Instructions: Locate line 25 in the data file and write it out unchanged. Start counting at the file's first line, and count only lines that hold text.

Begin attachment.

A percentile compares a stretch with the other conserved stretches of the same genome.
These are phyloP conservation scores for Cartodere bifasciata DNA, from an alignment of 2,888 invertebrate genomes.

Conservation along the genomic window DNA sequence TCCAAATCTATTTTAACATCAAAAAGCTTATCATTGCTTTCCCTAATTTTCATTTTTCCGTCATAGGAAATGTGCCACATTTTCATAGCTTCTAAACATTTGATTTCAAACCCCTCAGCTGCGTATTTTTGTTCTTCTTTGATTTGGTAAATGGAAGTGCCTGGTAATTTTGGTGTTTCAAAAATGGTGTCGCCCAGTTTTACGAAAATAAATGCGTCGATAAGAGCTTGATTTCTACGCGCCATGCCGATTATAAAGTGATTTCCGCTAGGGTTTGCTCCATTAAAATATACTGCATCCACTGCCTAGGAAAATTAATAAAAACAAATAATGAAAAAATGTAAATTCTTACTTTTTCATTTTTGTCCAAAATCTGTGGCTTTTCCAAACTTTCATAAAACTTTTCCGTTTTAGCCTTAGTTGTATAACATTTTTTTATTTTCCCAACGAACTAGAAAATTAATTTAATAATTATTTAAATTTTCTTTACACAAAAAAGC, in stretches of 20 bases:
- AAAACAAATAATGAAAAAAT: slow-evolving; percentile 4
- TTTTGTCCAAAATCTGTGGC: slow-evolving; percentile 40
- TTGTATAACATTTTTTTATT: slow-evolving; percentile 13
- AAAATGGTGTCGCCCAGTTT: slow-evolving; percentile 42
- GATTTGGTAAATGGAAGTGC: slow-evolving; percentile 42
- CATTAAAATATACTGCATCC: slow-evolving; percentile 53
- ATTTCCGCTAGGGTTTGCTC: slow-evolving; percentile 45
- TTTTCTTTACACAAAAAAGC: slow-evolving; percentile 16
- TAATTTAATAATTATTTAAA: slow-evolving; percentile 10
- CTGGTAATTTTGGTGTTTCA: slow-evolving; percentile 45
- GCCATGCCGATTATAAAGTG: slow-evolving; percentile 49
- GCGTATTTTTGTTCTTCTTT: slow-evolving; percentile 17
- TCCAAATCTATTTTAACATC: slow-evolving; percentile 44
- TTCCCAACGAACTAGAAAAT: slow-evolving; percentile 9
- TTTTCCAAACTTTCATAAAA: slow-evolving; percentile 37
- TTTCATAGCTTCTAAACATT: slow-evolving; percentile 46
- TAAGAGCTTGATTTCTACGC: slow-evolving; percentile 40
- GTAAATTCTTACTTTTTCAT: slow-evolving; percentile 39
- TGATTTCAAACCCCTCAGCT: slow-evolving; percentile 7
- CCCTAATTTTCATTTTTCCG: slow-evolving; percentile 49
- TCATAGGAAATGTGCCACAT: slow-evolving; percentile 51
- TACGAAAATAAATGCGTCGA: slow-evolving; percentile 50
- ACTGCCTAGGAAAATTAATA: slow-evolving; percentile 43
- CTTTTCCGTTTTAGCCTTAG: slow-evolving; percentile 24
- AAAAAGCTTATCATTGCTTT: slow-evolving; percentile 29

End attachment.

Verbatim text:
- TACGAAAATAAATGCGTCGA: slow-evolving; percentile 50